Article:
Although Wireless Sensor Networks (WSNs) have found a niche in numerous applications, they are constrained by numerous factors. One of these important factors is security in WSNs. There are various types of security attacks that WSNs are susceptible to. The focus of this study is centred on Sybil attacks, a denial of service attack. In this type of attack, rogue nodes impersonate valid nodes by falsely claiming to possess authentic identities, thereby rendering numerous core WSN operations ineffective. The diverse nature of existing solutions poses a difficult problem for system engineers wanting to employ a best fit countermeasure. This problem is the largely unanswered question posed to all system engineers and developers alike whose goal is to design/develop a secure WSN. Resolving this dilemma proves to be quite a fascinating task, since there are numerous factors to consider and more especially one cannot assume that every application is affected by all identified factors. A framework methodology presented in this study addresses the abovementioned challenges by evaluating countermeasure effectiveness based on theoretical and practical security factors. Furthermore, a process is outlined to determine the application’s engineering requirements and the framework also suggests what security components the system engineer ought to incorporate into the application, depending on the application’s risk profile. The framework then numerically aligns these considerations, ensuring an accurate and fairly unbiased best fit countermeasure selection. Although the framework concentrates on Sybil countermeasures, the methodology can be applied to other classes of countermeasures since it answers the question of how to objectively study and compare security mechanisms that are both diverse and intended for different application environments. The report documents the design and development of a comparative framework that can be used to evaluate countermeasures against Sybil attacks in wireless sensor networks based on various criteria that will be discussed in detail. This report looks briefly at the aims and description of the research. Following this, a literature survey on the body of knowledge concerning WSN security and a discussion on the proposed methodology of a specific design approach are given. Assumptions and a short list of factors that were considered are then described. Metrics, the taxonomy for WSN countermeasures, the framework and a formal model are developed. Risk analysis and the best fit methodology are also discussed. Finally, the results and recommendations are shown for the research, after which the document is concluded.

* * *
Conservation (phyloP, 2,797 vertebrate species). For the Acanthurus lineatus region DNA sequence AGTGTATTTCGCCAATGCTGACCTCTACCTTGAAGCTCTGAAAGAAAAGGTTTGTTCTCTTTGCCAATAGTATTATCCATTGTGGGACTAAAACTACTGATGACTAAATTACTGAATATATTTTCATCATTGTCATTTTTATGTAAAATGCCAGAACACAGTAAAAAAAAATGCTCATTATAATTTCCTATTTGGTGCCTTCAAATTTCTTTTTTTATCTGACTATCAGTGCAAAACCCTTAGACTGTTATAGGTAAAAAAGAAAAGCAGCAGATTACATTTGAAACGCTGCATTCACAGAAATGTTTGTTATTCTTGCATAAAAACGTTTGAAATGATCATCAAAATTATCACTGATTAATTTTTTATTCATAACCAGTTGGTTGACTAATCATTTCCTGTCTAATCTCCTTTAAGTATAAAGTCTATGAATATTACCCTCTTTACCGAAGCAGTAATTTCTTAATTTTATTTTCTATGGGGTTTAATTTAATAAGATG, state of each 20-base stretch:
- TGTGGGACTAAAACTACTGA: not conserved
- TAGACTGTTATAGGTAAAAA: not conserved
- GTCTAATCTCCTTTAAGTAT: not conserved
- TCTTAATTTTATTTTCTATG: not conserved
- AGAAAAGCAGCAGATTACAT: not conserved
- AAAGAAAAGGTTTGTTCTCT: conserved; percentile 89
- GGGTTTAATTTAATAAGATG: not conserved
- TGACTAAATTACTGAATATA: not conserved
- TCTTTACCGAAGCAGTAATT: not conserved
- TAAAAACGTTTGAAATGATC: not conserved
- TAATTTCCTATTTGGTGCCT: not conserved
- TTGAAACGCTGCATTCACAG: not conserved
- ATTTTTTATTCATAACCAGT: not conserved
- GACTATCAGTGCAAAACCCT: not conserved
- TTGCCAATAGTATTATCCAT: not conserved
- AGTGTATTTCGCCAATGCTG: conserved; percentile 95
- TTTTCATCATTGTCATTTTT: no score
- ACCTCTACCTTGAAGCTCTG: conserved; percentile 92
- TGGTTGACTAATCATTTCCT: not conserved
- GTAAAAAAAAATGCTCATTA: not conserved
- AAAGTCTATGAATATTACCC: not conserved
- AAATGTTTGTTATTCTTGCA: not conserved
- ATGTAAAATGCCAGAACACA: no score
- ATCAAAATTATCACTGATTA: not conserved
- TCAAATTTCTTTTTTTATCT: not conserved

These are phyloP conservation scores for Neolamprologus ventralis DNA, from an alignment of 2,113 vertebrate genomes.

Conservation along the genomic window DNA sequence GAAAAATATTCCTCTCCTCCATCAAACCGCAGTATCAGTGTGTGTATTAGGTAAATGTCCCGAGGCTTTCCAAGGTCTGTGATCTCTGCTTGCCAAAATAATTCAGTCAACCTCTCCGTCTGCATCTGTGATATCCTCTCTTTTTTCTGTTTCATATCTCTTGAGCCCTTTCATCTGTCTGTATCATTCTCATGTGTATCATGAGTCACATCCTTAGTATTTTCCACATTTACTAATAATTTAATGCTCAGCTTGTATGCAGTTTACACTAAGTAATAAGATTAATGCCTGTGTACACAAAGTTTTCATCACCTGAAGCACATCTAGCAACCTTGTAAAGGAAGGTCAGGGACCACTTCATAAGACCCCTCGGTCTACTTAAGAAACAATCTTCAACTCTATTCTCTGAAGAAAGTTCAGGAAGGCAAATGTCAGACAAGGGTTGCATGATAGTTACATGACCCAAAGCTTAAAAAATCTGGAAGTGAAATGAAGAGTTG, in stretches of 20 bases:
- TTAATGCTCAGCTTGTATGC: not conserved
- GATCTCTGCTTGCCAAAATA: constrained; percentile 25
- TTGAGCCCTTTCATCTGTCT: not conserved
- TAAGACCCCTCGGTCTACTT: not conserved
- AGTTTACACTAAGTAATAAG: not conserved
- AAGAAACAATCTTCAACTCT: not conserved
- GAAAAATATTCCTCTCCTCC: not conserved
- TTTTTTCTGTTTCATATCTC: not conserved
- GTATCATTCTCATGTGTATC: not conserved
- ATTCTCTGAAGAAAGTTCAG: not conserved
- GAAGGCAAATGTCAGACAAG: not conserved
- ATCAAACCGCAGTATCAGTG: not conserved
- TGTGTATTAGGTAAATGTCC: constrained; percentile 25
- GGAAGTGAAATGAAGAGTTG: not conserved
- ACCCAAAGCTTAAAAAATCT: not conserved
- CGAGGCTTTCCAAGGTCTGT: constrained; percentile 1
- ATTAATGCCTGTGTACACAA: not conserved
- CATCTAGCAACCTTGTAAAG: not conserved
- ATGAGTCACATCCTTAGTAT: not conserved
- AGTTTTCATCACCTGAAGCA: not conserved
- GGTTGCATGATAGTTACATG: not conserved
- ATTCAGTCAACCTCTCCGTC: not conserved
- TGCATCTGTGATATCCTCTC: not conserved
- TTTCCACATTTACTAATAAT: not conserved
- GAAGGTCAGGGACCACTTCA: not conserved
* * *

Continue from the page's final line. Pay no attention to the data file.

Dissertation (MEng)--University of Pretoria, 2011.